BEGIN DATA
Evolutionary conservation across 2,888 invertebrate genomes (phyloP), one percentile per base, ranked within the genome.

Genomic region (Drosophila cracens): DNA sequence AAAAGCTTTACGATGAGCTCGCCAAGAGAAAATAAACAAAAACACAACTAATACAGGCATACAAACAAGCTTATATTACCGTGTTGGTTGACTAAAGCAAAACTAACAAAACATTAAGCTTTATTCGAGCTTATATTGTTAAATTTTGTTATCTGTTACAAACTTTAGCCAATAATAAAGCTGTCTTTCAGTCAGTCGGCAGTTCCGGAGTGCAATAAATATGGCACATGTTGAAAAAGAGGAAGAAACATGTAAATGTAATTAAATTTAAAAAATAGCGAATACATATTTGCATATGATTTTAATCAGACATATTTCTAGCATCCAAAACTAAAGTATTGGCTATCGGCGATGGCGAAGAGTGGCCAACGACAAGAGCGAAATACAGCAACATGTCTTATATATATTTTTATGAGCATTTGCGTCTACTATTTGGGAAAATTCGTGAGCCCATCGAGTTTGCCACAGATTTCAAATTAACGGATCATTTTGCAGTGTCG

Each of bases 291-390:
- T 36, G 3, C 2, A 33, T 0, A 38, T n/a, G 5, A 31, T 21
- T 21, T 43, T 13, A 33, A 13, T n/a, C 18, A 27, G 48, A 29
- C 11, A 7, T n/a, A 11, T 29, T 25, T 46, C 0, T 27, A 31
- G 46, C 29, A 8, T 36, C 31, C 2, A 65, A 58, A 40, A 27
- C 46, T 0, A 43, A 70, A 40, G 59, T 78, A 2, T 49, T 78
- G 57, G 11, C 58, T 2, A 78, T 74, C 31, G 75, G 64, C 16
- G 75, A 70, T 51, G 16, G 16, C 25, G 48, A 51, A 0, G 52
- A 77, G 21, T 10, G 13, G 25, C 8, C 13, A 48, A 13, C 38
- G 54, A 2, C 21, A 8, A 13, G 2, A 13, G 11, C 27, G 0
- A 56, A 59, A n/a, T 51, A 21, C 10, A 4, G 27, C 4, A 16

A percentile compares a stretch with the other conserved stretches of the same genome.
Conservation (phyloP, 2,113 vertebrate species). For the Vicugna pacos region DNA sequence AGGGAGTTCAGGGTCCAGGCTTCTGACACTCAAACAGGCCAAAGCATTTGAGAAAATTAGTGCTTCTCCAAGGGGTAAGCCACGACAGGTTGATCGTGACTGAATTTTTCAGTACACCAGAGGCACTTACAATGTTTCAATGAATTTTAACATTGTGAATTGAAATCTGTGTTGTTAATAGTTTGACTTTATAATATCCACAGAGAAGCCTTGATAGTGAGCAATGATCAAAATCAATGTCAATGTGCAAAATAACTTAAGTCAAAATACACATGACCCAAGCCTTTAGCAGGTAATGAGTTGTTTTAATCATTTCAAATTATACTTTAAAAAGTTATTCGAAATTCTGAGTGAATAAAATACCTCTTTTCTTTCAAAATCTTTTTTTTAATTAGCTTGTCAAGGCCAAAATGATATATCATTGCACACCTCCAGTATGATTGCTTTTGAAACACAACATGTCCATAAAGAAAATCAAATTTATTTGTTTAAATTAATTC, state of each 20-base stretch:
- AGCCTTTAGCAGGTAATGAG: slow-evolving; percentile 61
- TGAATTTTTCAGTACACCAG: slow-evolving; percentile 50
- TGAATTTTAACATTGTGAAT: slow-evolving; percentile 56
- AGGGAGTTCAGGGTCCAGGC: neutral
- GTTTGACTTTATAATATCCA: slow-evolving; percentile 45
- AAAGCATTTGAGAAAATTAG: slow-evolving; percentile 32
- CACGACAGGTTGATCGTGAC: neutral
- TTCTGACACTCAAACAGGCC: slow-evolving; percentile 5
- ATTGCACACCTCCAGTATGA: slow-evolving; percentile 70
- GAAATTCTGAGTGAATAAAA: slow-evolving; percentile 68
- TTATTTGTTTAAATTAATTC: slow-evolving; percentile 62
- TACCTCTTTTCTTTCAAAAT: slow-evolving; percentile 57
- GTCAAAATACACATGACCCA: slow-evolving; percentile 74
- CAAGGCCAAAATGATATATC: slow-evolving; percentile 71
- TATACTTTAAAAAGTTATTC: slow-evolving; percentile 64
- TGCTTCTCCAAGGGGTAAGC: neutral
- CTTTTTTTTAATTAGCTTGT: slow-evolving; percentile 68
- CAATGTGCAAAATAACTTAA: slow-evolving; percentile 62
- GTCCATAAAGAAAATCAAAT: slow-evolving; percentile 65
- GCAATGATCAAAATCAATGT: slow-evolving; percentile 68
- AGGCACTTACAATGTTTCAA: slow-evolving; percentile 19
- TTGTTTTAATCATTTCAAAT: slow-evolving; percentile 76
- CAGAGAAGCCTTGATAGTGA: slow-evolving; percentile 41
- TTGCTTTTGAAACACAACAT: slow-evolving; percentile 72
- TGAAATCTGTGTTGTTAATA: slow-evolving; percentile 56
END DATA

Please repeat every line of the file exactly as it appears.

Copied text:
Evolutionary conservation across 2,888 invertebrate genomes (phyloP), one percentile per base, ranked within the genome.

Genomic region (Drosophila cracens): DNA sequence AAAAGCTTTACGATGAGCTCGCCAAGAGAAAATAAACAAAAACACAACTAATACAGGCATACAAACAAGCTTATATTACCGTGTTGGTTGACTAAAGCAAAACTAACAAAACATTAAGCTTTATTCGAGCTTATATTGTTAAATTTTGTTATCTGTTACAAACTTTAGCCAATAATAAAGCTGTCTTTCAGTCAGTCGGCAGTTCCGGAGTGCAATAAATATGGCACATGTTGAAAAAGAGGAAGAAACATGTAAATGTAATTAAATTTAAAAAATAGCGAATACATATTTGCATATGATTTTAATCAGACATATTTCTAGCATCCAAAACTAAAGTATTGGCTATCGGCGATGGCGAAGAGTGGCCAACGACAAGAGCGAAATACAGCAACATGTCTTATATATATTTTTATGAGCATTTGCGTCTACTATTTGGGAAAATTCGTGAGCCCATCGAGTTTGCCACAGATTTCAAATTAACGGATCATTTTGCAGTGTCG

Each of bases 291-390:
- T 36, G 3, C 2, A 33, T 0, A 38, T n/a, G 5, A 31, T 21
- T 21, T 43, T 13, A 33, A 13, T n/a, C 18, A 27, G 48, A 29
- C 11, A 7, T n/a, A 11, T 29, T 25, T 46, C 0, T 27, A 31
- G 46, C 29, A 8, T 36, C 31, C 2, A 65, A 58, A 40, A 27
- C 46, T 0, A 43, A 70, A 40, G 59, T 78, A 2, T 49, T 78
- G 57, G 11, C 58, T 2, A 78, T 74, C 31, G 75, G 64, C 16
- G 75, A 70, T 51, G 16, G 16, C 25, G 48, A 51, A 0, G 52
- A 77, G 21, T 10, G 13, G 25, C 8, C 13, A 48, A 13, C 38
- G 54, A 2, C 21, A 8, A 13, G 2, A 13, G 11, C 27, G 0
- A 56, A 59, A n/a, T 51, A 21, C 10, A 4, G 27, C 4, A 16

A percentile compares a stretch with the other conserved stretches of the same genome.
Conservation (phyloP, 2,113 vertebrate species). For the Vicugna pacos region DNA sequence AGGGAGTTCAGGGTCCAGGCTTCTGACACTCAAACAGGCCAAAGCATTTGAGAAAATTAGTGCTTCTCCAAGGGGTAAGCCACGACAGGTTGATCGTGACTGAATTTTTCAGTACACCAGAGGCACTTACAATGTTTCAATGAATTTTAACATTGTGAATTGAAATCTGTGTTGTTAATAGTTTGACTTTATAATATCCACAGAGAAGCCTTGATAGTGAGCAATGATCAAAATCAATGTCAATGTGCAAAATAACTTAAGTCAAAATACACATGACCCAAGCCTTTAGCAGGTAATGAGTTGTTTTAATCATTTCAAATTATACTTTAAAAAGTTATTCGAAATTCTGAGTGAATAAAATACCTCTTTTCTTTCAAAATCTTTTTTTTAATTAGCTTGTCAAGGCCAAAATGATATATCATTGCACACCTCCAGTATGATTGCTTTTGAAACACAACATGTCCATAAAGAAAATCAAATTTATTTGTTTAAATTAATTC, state of each 20-base stretch:
- AGCCTTTAGCAGGTAATGAG: slow-evolving; percentile 61
- TGAATTTTTCAGTACACCAG: slow-evolving; percentile 50
- TGAATTTTAACATTGTGAAT: slow-evolving; percentile 56
- AGGGAGTTCAGGGTCCAGGC: neutral
- GTTTGACTTTATAATATCCA: slow-evolving; percentile 45
- AAAGCATTTGAGAAAATTAG: slow-evolving; percentile 32
- CACGACAGGTTGATCGTGAC: neutral
- TTCTGACACTCAAACAGGCC: slow-evolving; percentile 5
- ATTGCACACCTCCAGTATGA: slow-evolving; percentile 70
- GAAATTCTGAGTGAATAAAA: slow-evolving; percentile 68
- TTATTTGTTTAAATTAATTC: slow-evolving; percentile 62
- TACCTCTTTTCTTTCAAAAT: slow-evolving; percentile 57
- GTCAAAATACACATGACCCA: slow-evolving; percentile 74
- CAAGGCCAAAATGATATATC: slow-evolving; percentile 71
- TATACTTTAAAAAGTTATTC: slow-evolving; percentile 64
- TGCTTCTCCAAGGGGTAAGC: neutral
- CTTTTTTTTAATTAGCTTGT: slow-evolving; percentile 68
- CAATGTGCAAAATAACTTAA: slow-evolving; percentile 62
- GTCCATAAAGAAAATCAAAT: slow-evolving; percentile 65
- GCAATGATCAAAATCAATGT: slow-evolving; percentile 68
- AGGCACTTACAATGTTTCAA: slow-evolving; percentile 19
- TTGTTTTAATCATTTCAAAT: slow-evolving; percentile 76
- CAGAGAAGCCTTGATAGTGA: slow-evolving; percentile 41
- TTGCTTTTGAAACACAACAT: slow-evolving; percentile 72
- TGAAATCTGTGTTGTTAATA: slow-evolving; percentile 56